It came out today that Heath Ledger died of a foolish overindulgence in downers. This tragic death reminded me of an exchange that my friend J.C. Gaither had with Roger Ebert when the Oscars snubbed the obvious winner of their award two years ago. I asked Jim if I could run his letter here as I have long admired it, and he agreed.
He was responding to an article by Ebert in the Chicago Sun-Times defending the selection of Crash over Brokeback Mountain. Ebert responded, and when I get a copy of that response, I will add it below. Here's Jim:
March 9, 2006
Dear Mr. Ebert:
I am taking the extraordinary step, for me, of writing to you concerning Sunday night's Academy Awards. I saw your appearance on Leno Monday night and read your response (in the Chicago Sun-Times) to the backlash over the "Crash" Best Picture win. I, too, believe that you, and other like-minded critics, are dead wrong in your appraisal of the relative merits and lasting importance of "Brokeback Mountain" and "Crash." I hope that you will indulge me briefly while I put my thoughts about these two movies into my own personal context:
I was born in 1944 and graduated from high school in 1962. My father was a ranch-hand and I grew up on a series of citrus and walnut ranches in Ventura County--before it had become simply a bedroom community for L.A. My life on those ranches was filled with the usual experiences of a rural childhood: caring for a range of livestock and learning to operate farm machinery long before I could legally drive on the road. Unlike Ennis and Jack, I benefitted from an excellent public school education and was able to enter U.C. Berkeley in the autumn of '62. Despite living in San Francisco, continuously since 1969, I did not come out as a gay man (to myself first, then to family and friends) until I was thirty years old.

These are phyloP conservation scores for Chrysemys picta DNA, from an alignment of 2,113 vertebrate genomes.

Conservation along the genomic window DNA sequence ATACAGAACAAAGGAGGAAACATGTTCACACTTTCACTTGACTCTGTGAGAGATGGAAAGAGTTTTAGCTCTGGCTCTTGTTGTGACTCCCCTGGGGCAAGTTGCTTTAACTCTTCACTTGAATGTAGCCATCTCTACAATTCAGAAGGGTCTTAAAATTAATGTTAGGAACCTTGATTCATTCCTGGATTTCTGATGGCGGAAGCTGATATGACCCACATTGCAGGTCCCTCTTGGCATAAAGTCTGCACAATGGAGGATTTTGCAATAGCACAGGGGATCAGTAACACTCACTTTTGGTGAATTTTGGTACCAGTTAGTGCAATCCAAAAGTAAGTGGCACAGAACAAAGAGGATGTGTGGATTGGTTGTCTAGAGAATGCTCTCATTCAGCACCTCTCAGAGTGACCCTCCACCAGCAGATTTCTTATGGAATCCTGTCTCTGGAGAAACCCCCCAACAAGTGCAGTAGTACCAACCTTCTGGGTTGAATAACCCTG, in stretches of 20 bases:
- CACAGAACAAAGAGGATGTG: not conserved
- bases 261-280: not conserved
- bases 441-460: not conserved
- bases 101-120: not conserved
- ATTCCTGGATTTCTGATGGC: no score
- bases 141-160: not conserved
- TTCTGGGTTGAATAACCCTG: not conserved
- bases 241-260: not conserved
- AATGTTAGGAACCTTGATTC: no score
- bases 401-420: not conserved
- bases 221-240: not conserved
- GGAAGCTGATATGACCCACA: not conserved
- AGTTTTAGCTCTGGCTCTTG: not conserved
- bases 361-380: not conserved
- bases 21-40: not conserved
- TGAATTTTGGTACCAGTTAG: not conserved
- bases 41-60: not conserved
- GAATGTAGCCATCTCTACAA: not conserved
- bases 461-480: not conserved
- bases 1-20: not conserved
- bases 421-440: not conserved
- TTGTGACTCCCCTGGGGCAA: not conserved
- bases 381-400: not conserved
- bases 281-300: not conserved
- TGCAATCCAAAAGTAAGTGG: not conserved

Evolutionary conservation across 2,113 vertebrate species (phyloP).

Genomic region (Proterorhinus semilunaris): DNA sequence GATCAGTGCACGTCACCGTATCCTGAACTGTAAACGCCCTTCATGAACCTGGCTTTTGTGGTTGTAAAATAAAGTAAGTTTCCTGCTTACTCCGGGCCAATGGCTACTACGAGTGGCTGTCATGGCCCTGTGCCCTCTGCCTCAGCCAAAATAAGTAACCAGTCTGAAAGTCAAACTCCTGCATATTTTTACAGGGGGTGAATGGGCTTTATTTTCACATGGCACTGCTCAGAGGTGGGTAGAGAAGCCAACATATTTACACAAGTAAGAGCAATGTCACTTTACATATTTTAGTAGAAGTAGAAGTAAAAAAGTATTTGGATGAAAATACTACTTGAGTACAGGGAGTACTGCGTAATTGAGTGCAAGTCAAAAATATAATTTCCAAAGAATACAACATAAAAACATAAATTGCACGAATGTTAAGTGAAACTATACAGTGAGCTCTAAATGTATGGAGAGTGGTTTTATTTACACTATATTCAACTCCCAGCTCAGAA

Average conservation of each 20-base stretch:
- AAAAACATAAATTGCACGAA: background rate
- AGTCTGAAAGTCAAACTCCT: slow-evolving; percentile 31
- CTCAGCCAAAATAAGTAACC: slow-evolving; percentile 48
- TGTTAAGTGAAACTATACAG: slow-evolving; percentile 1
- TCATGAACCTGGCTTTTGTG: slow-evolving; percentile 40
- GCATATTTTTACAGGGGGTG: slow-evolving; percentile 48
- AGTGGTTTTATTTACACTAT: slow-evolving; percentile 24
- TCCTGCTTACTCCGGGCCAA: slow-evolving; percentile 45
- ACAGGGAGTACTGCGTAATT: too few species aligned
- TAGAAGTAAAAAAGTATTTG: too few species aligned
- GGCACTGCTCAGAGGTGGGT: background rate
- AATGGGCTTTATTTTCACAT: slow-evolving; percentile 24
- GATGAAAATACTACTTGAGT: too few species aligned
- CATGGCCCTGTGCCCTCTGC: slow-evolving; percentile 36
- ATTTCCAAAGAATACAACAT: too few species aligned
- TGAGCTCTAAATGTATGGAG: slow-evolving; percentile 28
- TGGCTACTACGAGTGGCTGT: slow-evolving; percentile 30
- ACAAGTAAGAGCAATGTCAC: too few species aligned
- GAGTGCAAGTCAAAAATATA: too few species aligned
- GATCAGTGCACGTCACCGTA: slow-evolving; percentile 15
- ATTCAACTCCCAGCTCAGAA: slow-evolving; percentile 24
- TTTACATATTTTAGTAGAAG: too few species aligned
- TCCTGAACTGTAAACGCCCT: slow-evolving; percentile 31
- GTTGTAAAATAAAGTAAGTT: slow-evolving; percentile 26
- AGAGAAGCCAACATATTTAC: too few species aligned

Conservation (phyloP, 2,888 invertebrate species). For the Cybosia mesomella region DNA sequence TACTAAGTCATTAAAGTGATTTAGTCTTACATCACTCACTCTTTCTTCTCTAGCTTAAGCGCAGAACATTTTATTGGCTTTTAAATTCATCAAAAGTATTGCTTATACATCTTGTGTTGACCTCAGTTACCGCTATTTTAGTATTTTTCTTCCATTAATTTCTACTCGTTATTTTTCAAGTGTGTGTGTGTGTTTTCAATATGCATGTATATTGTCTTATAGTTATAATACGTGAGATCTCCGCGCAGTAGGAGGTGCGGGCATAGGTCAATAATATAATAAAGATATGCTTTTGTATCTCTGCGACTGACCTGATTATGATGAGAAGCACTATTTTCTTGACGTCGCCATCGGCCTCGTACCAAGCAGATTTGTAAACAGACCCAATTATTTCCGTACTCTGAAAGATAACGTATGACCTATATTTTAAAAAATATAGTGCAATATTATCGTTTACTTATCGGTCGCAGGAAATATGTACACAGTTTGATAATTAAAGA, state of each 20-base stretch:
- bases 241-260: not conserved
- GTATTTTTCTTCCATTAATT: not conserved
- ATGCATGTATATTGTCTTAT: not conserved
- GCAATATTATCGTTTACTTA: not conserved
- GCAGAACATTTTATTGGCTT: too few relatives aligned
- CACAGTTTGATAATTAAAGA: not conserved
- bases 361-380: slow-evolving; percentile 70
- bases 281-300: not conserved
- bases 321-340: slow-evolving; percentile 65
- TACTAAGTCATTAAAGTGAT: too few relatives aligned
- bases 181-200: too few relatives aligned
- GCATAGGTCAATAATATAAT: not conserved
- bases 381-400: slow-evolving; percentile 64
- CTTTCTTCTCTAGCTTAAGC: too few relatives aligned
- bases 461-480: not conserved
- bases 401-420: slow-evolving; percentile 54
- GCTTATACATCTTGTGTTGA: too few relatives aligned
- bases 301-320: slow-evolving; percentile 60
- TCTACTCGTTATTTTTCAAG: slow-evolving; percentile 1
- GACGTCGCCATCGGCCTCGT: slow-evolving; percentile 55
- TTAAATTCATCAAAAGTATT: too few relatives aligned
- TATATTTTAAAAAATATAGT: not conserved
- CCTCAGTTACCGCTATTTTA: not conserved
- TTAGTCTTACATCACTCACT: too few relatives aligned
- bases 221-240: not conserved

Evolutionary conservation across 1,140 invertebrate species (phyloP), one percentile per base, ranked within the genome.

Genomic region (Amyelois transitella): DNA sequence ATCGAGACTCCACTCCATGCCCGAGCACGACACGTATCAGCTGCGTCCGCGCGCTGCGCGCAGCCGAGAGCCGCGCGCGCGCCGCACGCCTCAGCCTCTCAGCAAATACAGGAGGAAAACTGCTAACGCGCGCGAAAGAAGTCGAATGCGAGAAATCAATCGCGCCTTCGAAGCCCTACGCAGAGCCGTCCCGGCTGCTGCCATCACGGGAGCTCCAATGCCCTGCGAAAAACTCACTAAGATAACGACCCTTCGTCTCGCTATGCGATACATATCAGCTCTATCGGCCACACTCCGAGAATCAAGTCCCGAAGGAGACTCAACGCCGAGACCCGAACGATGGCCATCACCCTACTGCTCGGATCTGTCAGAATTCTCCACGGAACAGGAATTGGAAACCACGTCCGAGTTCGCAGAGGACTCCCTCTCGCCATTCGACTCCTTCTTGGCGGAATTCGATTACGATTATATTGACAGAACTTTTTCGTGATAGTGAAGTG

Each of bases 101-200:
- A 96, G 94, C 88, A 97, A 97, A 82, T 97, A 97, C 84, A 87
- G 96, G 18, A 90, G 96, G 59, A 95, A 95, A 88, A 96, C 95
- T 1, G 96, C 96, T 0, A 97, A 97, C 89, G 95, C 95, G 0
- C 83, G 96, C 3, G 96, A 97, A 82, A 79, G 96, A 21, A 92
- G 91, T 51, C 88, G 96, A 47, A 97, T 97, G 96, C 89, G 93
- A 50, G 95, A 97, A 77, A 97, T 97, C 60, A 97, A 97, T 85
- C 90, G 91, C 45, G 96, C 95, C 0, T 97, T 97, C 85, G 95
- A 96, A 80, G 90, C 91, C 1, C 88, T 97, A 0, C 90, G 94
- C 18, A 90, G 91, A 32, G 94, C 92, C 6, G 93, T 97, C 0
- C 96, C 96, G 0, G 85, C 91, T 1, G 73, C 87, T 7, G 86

In the years since my coming out, I have patiently waited for an affirmative representation of a "regular" gay man in a quality film and have not found it--until now. To be sure, there are any number of gay "presences" in film: the limpwristed, lisping stereotypes that straight America is so fond of--or, more accurately, so comfortable with. If the characters aren't of the requisite swishy clown variety, then they are most likely dying of AIDS, or in the case of the equally popular "gay psychopath," seeing to it that other people are dying. Finally, a movie appears that portrays the gay world as I know it through personal experience. My gay world, over the years, has been peopled by military officers and enlisted men, gardeners and Greyhound bus drivers, military and civilian pilots and the full range of professionals from all fields. And, yes, one real, live cattle rancher from Montana! Never, along the way, have I hung out with the makeup artists, hairdressers and choreographers that seem to exclusively populate the psyches of standup comedians--and many movie critics.